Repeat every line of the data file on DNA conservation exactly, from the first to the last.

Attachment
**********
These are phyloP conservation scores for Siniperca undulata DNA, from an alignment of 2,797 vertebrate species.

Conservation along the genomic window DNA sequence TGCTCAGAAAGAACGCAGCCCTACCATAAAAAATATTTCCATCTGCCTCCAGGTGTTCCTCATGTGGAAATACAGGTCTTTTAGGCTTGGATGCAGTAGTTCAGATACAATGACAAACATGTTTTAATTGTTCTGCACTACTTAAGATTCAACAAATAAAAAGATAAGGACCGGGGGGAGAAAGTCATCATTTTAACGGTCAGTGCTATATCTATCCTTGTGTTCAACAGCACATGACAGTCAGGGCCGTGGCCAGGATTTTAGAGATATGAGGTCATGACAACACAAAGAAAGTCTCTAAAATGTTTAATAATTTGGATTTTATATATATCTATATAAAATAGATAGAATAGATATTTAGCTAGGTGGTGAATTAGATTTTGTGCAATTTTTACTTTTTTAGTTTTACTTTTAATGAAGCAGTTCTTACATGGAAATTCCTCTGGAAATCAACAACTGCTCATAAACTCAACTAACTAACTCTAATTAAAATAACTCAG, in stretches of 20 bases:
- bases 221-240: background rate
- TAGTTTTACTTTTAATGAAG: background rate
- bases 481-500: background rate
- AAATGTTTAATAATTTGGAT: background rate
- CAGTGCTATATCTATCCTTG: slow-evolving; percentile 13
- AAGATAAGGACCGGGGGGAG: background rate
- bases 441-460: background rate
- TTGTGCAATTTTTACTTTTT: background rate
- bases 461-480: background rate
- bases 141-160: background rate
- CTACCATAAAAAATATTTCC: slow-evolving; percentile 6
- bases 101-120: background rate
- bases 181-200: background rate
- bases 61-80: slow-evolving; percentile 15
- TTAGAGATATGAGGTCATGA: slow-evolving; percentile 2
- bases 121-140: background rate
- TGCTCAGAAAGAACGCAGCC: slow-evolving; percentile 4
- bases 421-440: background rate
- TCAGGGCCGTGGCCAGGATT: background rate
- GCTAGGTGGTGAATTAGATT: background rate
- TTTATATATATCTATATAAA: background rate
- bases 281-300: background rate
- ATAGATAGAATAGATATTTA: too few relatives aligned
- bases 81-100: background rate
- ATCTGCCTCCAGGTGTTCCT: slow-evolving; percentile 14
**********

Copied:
These are phyloP conservation scores for Siniperca undulata DNA, from an alignment of 2,797 vertebrate species.

Conservation along the genomic window DNA sequence TGCTCAGAAAGAACGCAGCCCTACCATAAAAAATATTTCCATCTGCCTCCAGGTGTTCCTCATGTGGAAATACAGGTCTTTTAGGCTTGGATGCAGTAGTTCAGATACAATGACAAACATGTTTTAATTGTTCTGCACTACTTAAGATTCAACAAATAAAAAGATAAGGACCGGGGGGAGAAAGTCATCATTTTAACGGTCAGTGCTATATCTATCCTTGTGTTCAACAGCACATGACAGTCAGGGCCGTGGCCAGGATTTTAGAGATATGAGGTCATGACAACACAAAGAAAGTCTCTAAAATGTTTAATAATTTGGATTTTATATATATCTATATAAAATAGATAGAATAGATATTTAGCTAGGTGGTGAATTAGATTTTGTGCAATTTTTACTTTTTTAGTTTTACTTTTAATGAAGCAGTTCTTACATGGAAATTCCTCTGGAAATCAACAACTGCTCATAAACTCAACTAACTAACTCTAATTAAAATAACTCAG, in stretches of 20 bases:
- bases 221-240: background rate
- TAGTTTTACTTTTAATGAAG: background rate
- bases 481-500: background rate
- AAATGTTTAATAATTTGGAT: background rate
- CAGTGCTATATCTATCCTTG: slow-evolving; percentile 13
- AAGATAAGGACCGGGGGGAG: background rate
- bases 441-460: background rate
- TTGTGCAATTTTTACTTTTT: background rate
- bases 461-480: background rate
- bases 141-160: background rate
- CTACCATAAAAAATATTTCC: slow-evolving; percentile 6
- bases 101-120: background rate
- bases 181-200: background rate
- bases 61-80: slow-evolving; percentile 15
- TTAGAGATATGAGGTCATGA: slow-evolving; percentile 2
- bases 121-140: background rate
- TGCTCAGAAAGAACGCAGCC: slow-evolving; percentile 4
- bases 421-440: background rate
- TCAGGGCCGTGGCCAGGATT: background rate
- GCTAGGTGGTGAATTAGATT: background rate
- TTTATATATATCTATATAAA: background rate
- bases 281-300: background rate
- ATAGATAGAATAGATATTTA: too few relatives aligned
- bases 81-100: background rate
- ATCTGCCTCCAGGTGTTCCT: slow-evolving; percentile 14